Lady in White by Mary Qian
Growing up in China, Mary Qian spent her free time poring over art books and teaching herself to paint. But although painting was her passion, she studied science instead, even attending dentistry school for one year. “I always liked art, but it’s hard to get into art schools in China,” she says. Her parents, both scientists, had a friend working at Brigham Young University; with their blessing, she decided to move to the United States to study art.After graduating from BYU in 1998, Qian moved to Salt Lake City, where she’s gaining recognition for her subdued, Baroque-inspired figurative paintings like Lady in White.
She’s won numerous awards in competitions around Utah, including a merit award at this year’s Springville Museum of Art Spring Salon. Now 27, Qian works full time as a graphic designer and devotes five hours each night to painting. On Saturdays, she and a group of fellow artists spend the morning painting figures and the afternoon painting landscapes or still lifes. “Everything is just starting for me, but it is getting exciting,” she says. “I look forward to improving my art skills—that is the most important thing to me.” Qian is represented by Creekside Gallery, Park City, UT, and Scottsdale, AZ. —AH
After a quarter-century as a physician specializing in family practice, Californian Charles Waldman retired from medicine last year to devote himself to painting full time. Painting is no hobby for Waldman, however. In fact, for the last decade he has been a professional artist attracting the attention of galleries and collectors. While practicing medicine, Waldman also practiced painting, beginning in 1988 when a friend, landscape painter Heine Hartwig, suggested that he give it a try.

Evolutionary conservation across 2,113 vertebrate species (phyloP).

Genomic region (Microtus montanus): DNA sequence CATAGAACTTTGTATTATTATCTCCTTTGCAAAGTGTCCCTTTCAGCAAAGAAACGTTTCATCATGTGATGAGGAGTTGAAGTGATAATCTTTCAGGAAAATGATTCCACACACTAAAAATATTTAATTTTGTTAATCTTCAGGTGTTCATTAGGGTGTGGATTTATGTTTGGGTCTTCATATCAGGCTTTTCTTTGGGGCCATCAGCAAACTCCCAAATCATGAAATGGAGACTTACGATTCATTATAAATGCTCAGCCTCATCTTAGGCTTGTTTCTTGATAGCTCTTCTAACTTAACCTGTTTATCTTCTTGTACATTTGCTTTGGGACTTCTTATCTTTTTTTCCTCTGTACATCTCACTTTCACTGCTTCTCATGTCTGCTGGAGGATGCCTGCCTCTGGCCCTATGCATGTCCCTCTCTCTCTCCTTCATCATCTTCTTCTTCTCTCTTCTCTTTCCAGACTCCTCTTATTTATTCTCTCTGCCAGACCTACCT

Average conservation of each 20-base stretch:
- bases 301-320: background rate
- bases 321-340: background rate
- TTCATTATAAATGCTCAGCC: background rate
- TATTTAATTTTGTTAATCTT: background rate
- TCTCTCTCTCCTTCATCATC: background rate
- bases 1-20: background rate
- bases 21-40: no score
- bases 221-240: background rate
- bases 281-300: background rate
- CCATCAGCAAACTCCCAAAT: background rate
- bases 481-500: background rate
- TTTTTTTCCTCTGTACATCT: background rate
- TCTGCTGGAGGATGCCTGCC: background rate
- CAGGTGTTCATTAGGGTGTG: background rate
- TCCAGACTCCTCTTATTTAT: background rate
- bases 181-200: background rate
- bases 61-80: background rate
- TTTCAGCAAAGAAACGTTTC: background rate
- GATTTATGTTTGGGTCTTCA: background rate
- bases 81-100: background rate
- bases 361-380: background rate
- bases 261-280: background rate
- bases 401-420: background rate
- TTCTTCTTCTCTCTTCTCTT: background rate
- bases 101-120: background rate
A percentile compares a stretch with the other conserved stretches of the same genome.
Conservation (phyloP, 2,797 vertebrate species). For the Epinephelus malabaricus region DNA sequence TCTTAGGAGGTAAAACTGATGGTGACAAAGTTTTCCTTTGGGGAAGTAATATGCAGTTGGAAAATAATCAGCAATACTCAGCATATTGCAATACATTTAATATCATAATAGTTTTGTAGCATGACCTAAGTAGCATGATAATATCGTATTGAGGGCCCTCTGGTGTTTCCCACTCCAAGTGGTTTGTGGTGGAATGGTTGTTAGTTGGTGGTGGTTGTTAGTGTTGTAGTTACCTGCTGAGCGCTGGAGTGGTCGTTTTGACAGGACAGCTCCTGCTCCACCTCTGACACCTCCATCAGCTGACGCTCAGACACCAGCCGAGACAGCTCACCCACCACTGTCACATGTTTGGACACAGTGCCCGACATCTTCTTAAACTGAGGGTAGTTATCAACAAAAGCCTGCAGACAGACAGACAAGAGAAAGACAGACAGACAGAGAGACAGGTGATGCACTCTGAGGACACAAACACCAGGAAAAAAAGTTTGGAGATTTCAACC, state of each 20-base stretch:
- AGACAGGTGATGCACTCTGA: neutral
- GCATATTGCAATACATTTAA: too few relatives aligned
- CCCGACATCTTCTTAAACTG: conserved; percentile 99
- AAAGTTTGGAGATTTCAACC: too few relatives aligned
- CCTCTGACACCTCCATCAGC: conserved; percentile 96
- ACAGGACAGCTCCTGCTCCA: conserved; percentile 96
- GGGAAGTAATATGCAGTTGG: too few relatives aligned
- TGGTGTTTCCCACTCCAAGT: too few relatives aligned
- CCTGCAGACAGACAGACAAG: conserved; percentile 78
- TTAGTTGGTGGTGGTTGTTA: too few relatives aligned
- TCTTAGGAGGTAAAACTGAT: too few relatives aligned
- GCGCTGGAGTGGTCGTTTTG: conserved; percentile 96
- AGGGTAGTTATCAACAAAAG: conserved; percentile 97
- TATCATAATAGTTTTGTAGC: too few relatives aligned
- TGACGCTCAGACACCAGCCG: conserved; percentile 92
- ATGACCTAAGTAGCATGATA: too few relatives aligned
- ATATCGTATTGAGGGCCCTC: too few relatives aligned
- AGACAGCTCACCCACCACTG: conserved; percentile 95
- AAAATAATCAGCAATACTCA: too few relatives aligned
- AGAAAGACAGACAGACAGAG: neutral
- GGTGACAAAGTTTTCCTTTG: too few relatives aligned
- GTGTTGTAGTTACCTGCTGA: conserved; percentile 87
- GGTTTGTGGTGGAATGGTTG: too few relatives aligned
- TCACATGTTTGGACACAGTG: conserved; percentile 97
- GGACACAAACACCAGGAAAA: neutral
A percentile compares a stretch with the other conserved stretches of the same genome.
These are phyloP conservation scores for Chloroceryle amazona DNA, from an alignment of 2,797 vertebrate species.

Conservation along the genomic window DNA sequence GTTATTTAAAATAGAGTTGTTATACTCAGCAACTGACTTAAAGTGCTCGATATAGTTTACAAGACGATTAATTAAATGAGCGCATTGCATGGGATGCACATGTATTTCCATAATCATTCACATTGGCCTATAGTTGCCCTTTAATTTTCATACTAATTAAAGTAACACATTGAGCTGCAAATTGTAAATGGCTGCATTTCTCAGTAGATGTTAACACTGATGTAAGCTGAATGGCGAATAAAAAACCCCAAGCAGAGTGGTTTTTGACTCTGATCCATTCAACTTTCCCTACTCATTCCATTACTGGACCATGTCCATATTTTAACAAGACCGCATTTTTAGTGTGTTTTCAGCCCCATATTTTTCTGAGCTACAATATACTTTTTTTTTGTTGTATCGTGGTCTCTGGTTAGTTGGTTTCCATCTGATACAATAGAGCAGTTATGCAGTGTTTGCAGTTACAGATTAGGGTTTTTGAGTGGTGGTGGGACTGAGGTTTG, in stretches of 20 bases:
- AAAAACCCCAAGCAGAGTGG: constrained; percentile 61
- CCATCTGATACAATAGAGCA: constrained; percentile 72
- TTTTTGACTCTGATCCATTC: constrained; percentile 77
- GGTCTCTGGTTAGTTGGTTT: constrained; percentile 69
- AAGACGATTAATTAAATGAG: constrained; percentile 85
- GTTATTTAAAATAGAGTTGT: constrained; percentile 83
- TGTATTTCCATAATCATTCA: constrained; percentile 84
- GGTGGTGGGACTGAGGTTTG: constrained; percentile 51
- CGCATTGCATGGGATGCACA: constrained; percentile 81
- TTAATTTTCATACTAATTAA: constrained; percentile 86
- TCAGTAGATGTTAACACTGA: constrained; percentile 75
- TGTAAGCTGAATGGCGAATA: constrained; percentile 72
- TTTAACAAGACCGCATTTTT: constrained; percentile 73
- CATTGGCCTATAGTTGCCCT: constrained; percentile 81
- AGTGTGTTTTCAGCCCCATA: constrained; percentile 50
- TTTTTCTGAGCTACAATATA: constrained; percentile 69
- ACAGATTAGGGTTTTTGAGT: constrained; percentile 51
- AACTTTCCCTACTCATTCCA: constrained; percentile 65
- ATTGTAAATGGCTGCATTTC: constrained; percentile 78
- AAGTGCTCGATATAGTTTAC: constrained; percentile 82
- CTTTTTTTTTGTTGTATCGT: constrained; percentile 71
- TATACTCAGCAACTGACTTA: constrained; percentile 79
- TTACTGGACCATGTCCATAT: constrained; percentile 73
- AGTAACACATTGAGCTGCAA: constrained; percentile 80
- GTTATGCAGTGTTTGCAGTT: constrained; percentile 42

Curtis Creek Autumn by Charles Waldman
“I’d always liked to sketch but had never pursued art before,” says Waldman, who spent a year receiving weekly instruction from Hartwig. Next Waldman was accepted into a workshop with artist Clyde Aspevig. “I started painting outdoors then and have been doing so ever since,” he says. Leaving his medical career has given him more time to paint, travel, and study with other artists. “Painting is pretty intense—one of the more tiring things you can do,” he says. “But even when I’m tired it’s hard not to get excited about it.” Waldman is represented by Heritage Gallery, Scottsdale, AZ; De Bruin Galleries, Naples, FL; Vault Gallery, Sonora, CA; Phoenix Gallery, Topeka, KS; and Trails West Gallery, Ketchum, ID. —MB
A Summer View by Jerry Greenberg
Jerry Greenberg has had several careers—advertising executive, film producer and director, insurance executive—but he’s always wanted to be an artist. To that end he has spent a year studying with artist David Caton and taken workshops from such well-known painters as Michael Lynch, Scott Christensen, Clyde Aspevig, and Quang Ho. Greenberg started to experiment with pastels after working in oils for many years and quickly found an ease of expression that had eluded him in oils. The Houston artist travels throughout Texas, New Mexico, Colorado, and California in search of beautiful landscapes. Of A Summer View, Greenberg says, “I was driving down Highway 1 south of Carmel, CA, when I came around a bend in the road and suddenly saw all this color. I nearly drove off the road. The ice plants turn such dramatic shades of red and orange.” Greenberg took lots of photographs of the scene and made sketches to use as reference when he later painted the piece in the studio. He is represented by Harris Gallery, Houston, TX; Barbara Able Gallery, Santa Fe, NM; Morseburg Gallery, Los Angeles, CA; and Metropolitan Gallery, Austin, TX. —KB
Featured in “Artists to Watch” October 2000